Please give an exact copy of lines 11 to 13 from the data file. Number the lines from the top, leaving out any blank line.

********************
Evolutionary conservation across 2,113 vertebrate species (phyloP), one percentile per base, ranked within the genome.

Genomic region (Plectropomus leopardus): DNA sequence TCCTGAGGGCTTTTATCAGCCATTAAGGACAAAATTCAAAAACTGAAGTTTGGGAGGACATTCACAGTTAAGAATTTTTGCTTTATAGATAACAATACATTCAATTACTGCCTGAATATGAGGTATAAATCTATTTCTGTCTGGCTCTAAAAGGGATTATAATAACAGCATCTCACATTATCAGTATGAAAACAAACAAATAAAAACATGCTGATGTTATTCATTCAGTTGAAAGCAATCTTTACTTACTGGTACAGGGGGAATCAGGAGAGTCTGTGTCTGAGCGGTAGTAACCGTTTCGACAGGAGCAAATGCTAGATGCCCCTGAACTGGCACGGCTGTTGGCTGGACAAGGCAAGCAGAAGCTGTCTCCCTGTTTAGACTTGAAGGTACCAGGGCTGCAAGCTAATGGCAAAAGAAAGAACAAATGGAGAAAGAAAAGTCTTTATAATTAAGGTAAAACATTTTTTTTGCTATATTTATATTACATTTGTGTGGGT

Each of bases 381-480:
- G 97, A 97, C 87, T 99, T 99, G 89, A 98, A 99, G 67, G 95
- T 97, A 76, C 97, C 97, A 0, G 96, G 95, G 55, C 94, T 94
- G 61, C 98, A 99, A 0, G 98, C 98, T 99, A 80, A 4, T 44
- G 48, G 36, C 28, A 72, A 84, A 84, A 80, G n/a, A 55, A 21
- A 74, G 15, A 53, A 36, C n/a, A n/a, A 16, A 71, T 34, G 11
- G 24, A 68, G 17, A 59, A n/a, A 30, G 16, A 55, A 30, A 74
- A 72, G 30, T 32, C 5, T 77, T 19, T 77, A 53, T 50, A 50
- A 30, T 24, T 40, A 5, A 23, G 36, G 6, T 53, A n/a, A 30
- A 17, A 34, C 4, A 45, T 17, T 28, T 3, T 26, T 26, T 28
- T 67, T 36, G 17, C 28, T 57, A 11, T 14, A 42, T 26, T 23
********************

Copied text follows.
- A 30, T 24, T 40, A 5, A 23, G 36, G 6, T 53, A n/a, A 30
- A 17, A 34, C 4, A 45, T 17, T 28, T 3, T 26, T 26, T 28
- T 67, T 36, G 17, C 28, T 57, A 11, T 14, A 42, T 26, T 23